Risk Responses

responses to risk
This article gives a summary of the responses that an organisation or project can take to manage a risk. Risk can be defined as uncertainty of outcome whether positive (an opportunity) or negative (a threat). The managment of risk is critical to project success and it is the task of risk management to manage a project’s exposure to risk (PRINCE2, 2005, p251).

The response(s) to a given risk should reflect the risk type, the risk assessment (likelihood, impact, criticality) and the organisation’s attitude to risk. There are a number of possible responses to risks and as risks can be threats or opportunities these include responses that are suitable for potential opportunities. The responses are summarised in the table below.

Table of risk responses

Risk Response Description/example
Suitable for…. risk types (these are suggestions and not exhaustive)
Threats
Avoid
The risk is avoided by changing the project in someway to bypass the risk.
Some political risks e.g. adverse public opinion. Some technical/operational/infrastructure risks e.g. maintenance problems. Legal and regulatory risks e.g. regulatory controls, licensing requirements.
Transfer
Some or all of the risk is transferred to a third party for example insurance.
Some strategic/commercial risks e.g. theft, insolvency can be insured against. See business risks for more examples.
Environmental risks e.g. natural disasters, storms, flooding may also be insured against see risk insurance.
Reduce
Action is taken to reduce either the likelihood of the risk occurring or the impact that it will have.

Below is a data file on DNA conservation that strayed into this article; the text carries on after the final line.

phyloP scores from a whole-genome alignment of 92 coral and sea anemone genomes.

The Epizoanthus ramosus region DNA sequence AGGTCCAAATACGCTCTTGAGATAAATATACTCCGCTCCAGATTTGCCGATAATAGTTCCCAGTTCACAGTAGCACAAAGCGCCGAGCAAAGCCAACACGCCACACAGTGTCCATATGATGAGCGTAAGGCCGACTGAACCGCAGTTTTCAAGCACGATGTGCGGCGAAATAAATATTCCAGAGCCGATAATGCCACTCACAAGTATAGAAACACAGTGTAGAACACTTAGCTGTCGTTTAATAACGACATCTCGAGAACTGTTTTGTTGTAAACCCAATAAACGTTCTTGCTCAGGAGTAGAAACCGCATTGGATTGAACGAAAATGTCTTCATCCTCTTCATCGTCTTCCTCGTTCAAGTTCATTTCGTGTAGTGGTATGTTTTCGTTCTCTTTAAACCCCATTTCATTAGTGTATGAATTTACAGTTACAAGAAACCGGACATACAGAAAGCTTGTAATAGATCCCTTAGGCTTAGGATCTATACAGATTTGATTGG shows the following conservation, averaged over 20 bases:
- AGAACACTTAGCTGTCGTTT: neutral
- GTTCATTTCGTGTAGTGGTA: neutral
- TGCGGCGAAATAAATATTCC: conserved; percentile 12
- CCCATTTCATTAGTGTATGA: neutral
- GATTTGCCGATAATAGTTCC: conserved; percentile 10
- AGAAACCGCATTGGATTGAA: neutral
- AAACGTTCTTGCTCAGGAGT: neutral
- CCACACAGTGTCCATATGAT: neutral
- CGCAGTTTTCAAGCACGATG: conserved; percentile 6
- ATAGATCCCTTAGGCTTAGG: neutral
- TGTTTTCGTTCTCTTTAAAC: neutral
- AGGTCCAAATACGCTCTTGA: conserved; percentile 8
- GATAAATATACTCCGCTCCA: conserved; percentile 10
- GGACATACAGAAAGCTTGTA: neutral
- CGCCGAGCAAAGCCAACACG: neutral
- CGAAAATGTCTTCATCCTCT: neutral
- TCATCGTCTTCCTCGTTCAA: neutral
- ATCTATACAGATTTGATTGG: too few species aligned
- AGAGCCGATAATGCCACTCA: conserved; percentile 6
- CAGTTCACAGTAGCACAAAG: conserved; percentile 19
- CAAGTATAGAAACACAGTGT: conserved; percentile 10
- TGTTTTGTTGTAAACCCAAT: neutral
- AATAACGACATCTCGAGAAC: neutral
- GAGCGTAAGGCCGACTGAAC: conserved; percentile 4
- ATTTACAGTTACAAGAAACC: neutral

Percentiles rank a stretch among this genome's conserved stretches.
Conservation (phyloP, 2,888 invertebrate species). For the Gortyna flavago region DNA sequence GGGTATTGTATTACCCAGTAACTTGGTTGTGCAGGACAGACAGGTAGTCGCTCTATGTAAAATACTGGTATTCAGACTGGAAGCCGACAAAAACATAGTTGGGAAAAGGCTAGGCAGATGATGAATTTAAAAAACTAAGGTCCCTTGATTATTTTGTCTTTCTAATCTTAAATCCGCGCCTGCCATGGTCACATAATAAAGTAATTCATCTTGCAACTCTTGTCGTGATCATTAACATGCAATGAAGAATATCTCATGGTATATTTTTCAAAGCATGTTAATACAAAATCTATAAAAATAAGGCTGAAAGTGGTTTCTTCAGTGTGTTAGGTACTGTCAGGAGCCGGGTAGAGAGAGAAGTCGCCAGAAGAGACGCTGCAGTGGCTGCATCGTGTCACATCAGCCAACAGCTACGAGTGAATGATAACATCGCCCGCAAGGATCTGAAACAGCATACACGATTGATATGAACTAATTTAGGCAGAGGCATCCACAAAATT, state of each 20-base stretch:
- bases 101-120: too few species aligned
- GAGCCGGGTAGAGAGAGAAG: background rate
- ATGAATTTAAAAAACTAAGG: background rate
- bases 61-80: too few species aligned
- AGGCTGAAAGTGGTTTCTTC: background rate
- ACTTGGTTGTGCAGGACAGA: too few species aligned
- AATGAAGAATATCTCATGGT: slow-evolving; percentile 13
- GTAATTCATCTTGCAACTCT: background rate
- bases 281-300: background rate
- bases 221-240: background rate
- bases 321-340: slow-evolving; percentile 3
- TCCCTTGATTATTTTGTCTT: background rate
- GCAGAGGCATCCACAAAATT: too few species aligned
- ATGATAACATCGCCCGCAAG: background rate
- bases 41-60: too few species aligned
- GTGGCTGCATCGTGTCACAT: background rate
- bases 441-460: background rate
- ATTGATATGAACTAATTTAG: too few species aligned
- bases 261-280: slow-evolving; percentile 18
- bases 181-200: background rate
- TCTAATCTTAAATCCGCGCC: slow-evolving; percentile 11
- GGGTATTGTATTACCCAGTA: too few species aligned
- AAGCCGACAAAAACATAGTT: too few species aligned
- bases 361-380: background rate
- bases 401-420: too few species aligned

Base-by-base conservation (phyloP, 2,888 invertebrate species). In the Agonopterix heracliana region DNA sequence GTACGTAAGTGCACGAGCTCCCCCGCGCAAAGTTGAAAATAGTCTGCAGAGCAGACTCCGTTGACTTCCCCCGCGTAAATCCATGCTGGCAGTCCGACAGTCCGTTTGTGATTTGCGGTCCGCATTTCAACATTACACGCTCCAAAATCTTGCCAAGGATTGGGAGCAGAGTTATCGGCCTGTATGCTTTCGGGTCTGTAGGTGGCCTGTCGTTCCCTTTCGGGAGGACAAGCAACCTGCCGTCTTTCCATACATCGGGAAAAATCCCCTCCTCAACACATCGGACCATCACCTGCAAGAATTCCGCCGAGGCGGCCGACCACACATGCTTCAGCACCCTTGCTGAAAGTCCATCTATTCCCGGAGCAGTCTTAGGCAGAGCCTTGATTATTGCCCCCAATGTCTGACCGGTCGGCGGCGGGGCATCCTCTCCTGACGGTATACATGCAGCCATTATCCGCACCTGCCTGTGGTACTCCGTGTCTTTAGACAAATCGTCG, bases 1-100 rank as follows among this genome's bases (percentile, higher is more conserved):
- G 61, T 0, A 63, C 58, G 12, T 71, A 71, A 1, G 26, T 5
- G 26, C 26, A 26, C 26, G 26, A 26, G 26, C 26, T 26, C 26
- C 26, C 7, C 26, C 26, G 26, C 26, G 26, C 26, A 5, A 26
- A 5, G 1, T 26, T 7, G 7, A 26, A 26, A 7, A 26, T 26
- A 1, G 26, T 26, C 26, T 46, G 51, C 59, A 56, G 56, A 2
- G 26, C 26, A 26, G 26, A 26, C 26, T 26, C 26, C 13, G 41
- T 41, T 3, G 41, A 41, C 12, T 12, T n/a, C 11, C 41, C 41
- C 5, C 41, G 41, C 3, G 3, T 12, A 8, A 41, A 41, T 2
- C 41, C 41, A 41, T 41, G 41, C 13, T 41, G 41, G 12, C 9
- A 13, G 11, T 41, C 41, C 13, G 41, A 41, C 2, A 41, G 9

The most frequently used response to risk.

Widely applicable - Technical/Operational/Infrastructure e.g. negligence, performance failure, scope ‘creep’, unclear expectations.

Organisational/management/human factors e.g. personality clashes, poor leadership, and poor staff selection.
Accept
The risk may be accepted perhaps because there is a low impact or likelihood. A contingency plan will be identified should it occur.
Some political, legal and regulatory, and economic/financial risks may need to be accepted with a contingency plan in place e.g. war and disorder, exchange rate fluctuation.
Contingency Here a plan is put in place to respond if the risk is realised.

Economic/financial/market
Political
Legal and regulatory

Arguably all risks can and should have a contingency plan in place.
Opportunities
Share An opportunity is shared with a partner or supplier to maximise the benefits through use of shared resource/technology etc. Technical/operational/infrastructure e.g. new technology, improved designs.
Exploit A project could be adjusted to take advantage of a change in technology or a new market. Economic/financial/market e.g. new and emerging markets, positive changes in exchange rates or interest rates.
Enhance Action is taken to increase the likelihood of the opportunity occurring or the positive impact it could have. Strategic/commercial opportunities such as new partnerships, new capital investment, new promoters.
Reject Here no action is taken and the chance to gain from the opportunity is rejected. Contingency plans may be put in place should the opportunity occur. Political or environmental e.g. new transport links, change of government bringing positive changes in policy/opportunities for lobbying etc.

Contingency plans should identify the actions that will be taken if a risk occurs. Contingent actions will often have an associated cost and a budget should be set aside in the business case to cover this.

Risk Responses - references

Office of Government Commerce (2005), Managing Successful Projects with PRINCE2, London: TSO. Latest edition Managing Successful Projects with PRINCE2: 2009 Edition

Office of Government Commerce (2002), Managing Successful Projects with PRINCE2, London: TSO.

The Projects Group PLC, 2006, Risk Management Overview, Sutton: The Projects Group plc.

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